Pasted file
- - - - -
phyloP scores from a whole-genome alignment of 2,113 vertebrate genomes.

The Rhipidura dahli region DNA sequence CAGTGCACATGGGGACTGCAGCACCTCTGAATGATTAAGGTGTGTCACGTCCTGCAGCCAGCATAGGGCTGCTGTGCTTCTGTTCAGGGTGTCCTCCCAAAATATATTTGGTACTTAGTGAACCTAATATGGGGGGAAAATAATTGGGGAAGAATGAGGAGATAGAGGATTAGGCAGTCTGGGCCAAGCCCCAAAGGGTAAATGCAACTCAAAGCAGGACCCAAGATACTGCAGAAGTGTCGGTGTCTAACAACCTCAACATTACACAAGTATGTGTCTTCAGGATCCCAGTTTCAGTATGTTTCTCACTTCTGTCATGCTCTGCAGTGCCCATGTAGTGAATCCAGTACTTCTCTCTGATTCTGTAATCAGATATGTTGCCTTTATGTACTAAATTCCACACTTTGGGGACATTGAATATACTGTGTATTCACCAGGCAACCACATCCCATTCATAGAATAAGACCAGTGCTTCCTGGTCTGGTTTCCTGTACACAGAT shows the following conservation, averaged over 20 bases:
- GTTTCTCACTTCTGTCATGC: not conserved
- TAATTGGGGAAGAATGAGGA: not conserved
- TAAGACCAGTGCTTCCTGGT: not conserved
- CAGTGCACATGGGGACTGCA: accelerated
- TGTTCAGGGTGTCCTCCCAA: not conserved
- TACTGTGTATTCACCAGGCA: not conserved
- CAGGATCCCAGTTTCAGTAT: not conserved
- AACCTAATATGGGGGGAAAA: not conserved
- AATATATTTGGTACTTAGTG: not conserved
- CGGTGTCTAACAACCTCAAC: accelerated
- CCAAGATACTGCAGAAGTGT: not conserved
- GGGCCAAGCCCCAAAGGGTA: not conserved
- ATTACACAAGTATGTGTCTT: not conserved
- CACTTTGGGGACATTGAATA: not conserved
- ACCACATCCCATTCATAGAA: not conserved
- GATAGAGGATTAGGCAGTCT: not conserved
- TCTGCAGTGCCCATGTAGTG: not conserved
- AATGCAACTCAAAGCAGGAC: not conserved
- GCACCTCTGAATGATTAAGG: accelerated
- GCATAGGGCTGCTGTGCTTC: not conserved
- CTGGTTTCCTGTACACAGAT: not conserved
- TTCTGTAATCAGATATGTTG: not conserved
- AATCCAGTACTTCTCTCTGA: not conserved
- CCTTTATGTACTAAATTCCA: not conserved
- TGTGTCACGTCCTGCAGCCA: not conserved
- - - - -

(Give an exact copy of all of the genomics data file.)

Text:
phyloP scores from a whole-genome alignment of 2,113 vertebrate genomes.

The Rhipidura dahli region DNA sequence CAGTGCACATGGGGACTGCAGCACCTCTGAATGATTAAGGTGTGTCACGTCCTGCAGCCAGCATAGGGCTGCTGTGCTTCTGTTCAGGGTGTCCTCCCAAAATATATTTGGTACTTAGTGAACCTAATATGGGGGGAAAATAATTGGGGAAGAATGAGGAGATAGAGGATTAGGCAGTCTGGGCCAAGCCCCAAAGGGTAAATGCAACTCAAAGCAGGACCCAAGATACTGCAGAAGTGTCGGTGTCTAACAACCTCAACATTACACAAGTATGTGTCTTCAGGATCCCAGTTTCAGTATGTTTCTCACTTCTGTCATGCTCTGCAGTGCCCATGTAGTGAATCCAGTACTTCTCTCTGATTCTGTAATCAGATATGTTGCCTTTATGTACTAAATTCCACACTTTGGGGACATTGAATATACTGTGTATTCACCAGGCAACCACATCCCATTCATAGAATAAGACCAGTGCTTCCTGGTCTGGTTTCCTGTACACAGAT shows the following conservation, averaged over 20 bases:
- GTTTCTCACTTCTGTCATGC: not conserved
- TAATTGGGGAAGAATGAGGA: not conserved
- TAAGACCAGTGCTTCCTGGT: not conserved
- CAGTGCACATGGGGACTGCA: accelerated
- TGTTCAGGGTGTCCTCCCAA: not conserved
- TACTGTGTATTCACCAGGCA: not conserved
- CAGGATCCCAGTTTCAGTAT: not conserved
- AACCTAATATGGGGGGAAAA: not conserved
- AATATATTTGGTACTTAGTG: not conserved
- CGGTGTCTAACAACCTCAAC: accelerated
- CCAAGATACTGCAGAAGTGT: not conserved
- GGGCCAAGCCCCAAAGGGTA: not conserved
- ATTACACAAGTATGTGTCTT: not conserved
- CACTTTGGGGACATTGAATA: not conserved
- ACCACATCCCATTCATAGAA: not conserved
- GATAGAGGATTAGGCAGTCT: not conserved
- TCTGCAGTGCCCATGTAGTG: not conserved
- AATGCAACTCAAAGCAGGAC: not conserved
- GCACCTCTGAATGATTAAGG: accelerated
- GCATAGGGCTGCTGTGCTTC: not conserved
- CTGGTTTCCTGTACACAGAT: not conserved
- TTCTGTAATCAGATATGTTG: not conserved
- AATCCAGTACTTCTCTCTGA: not conserved
- CCTTTATGTACTAAATTCCA: not conserved
- TGTGTCACGTCCTGCAGCCA: not conserved